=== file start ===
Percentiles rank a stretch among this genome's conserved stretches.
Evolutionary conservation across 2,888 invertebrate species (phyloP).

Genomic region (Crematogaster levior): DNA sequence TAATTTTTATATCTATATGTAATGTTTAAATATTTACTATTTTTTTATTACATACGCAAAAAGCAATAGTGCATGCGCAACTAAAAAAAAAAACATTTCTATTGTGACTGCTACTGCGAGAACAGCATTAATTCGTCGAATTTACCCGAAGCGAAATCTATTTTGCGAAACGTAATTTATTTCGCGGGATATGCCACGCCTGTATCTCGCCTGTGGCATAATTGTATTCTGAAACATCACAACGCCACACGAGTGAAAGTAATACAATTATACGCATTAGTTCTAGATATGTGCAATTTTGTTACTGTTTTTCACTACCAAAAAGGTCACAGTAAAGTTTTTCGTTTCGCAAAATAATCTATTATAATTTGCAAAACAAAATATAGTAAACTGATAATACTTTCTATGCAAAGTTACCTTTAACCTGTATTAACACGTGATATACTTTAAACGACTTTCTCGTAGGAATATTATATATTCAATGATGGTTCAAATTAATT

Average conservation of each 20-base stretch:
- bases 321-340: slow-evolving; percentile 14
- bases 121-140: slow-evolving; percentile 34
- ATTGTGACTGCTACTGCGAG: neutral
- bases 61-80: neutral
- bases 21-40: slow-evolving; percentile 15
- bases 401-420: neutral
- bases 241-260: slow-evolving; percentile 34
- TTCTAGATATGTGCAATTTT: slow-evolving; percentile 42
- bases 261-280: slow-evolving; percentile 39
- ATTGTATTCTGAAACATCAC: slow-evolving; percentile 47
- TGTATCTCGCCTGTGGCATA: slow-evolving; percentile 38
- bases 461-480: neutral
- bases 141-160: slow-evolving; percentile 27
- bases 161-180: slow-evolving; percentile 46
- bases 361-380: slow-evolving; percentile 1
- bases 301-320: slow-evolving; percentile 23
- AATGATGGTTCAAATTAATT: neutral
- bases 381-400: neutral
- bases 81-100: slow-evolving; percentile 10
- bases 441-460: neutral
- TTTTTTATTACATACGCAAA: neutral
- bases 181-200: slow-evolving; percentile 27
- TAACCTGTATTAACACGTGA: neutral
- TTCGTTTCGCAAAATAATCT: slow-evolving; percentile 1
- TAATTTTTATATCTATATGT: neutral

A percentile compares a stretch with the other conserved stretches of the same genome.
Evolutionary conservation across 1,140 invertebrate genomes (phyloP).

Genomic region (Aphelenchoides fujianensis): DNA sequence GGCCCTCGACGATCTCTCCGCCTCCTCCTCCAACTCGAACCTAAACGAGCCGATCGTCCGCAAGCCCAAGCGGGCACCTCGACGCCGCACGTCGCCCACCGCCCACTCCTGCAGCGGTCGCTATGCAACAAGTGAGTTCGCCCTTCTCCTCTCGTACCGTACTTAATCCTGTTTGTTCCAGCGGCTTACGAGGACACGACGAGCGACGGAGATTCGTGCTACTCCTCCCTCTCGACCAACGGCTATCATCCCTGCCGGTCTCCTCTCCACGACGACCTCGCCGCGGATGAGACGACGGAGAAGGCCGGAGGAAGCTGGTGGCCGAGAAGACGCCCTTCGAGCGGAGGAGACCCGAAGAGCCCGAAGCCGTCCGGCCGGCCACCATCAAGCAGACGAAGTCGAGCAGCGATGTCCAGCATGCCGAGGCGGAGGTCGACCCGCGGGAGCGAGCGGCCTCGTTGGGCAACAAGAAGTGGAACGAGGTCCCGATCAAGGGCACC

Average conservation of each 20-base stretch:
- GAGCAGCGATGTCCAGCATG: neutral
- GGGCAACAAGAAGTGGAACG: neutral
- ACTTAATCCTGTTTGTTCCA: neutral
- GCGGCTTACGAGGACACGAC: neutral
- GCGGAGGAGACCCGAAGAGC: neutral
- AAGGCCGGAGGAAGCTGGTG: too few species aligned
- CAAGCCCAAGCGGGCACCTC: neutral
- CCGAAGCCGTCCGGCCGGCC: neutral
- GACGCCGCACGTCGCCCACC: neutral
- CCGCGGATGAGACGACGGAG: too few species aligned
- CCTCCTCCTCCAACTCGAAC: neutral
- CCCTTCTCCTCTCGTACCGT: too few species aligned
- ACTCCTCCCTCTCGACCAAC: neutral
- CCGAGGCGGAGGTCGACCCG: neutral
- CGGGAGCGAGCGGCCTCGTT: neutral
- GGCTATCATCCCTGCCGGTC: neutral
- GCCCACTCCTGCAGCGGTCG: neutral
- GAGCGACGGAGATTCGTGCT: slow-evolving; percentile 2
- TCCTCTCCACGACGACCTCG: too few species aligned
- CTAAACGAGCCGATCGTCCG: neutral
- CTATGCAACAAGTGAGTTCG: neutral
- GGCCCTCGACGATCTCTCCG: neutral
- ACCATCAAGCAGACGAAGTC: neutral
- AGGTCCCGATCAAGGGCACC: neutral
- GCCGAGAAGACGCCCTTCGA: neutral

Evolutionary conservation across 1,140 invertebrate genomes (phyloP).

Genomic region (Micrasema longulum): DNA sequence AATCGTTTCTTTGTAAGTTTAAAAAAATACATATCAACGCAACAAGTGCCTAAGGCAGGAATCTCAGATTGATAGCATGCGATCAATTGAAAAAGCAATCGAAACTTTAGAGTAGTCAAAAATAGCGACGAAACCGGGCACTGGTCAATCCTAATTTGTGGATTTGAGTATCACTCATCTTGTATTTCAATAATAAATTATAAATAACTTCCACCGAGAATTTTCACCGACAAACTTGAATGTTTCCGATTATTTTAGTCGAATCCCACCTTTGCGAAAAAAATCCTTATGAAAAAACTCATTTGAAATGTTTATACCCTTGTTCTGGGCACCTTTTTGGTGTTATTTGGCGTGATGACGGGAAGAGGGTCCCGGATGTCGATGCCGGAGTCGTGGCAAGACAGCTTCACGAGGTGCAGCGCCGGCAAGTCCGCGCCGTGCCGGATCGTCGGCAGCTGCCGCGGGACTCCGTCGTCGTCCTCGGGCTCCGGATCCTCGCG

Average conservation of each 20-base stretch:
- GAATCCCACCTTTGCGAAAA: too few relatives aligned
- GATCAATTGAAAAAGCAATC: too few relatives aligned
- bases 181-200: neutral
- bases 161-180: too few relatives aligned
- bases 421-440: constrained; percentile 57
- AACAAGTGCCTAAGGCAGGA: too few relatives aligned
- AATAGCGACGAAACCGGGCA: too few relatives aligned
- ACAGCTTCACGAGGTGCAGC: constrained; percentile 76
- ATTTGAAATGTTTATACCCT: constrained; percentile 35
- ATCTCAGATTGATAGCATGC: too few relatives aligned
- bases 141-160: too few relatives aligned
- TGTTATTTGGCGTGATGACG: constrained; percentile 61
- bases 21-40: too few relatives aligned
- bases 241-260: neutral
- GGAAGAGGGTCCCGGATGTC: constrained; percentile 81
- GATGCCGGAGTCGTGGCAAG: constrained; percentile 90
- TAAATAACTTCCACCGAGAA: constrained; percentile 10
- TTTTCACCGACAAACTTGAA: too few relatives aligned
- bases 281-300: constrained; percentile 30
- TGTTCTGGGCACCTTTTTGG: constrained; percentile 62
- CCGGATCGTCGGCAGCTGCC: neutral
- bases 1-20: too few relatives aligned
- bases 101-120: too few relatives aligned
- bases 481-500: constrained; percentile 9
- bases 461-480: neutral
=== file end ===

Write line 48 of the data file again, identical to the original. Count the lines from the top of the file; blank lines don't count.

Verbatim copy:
- CGGGAGCGAGCGGCCTCGTT: neutral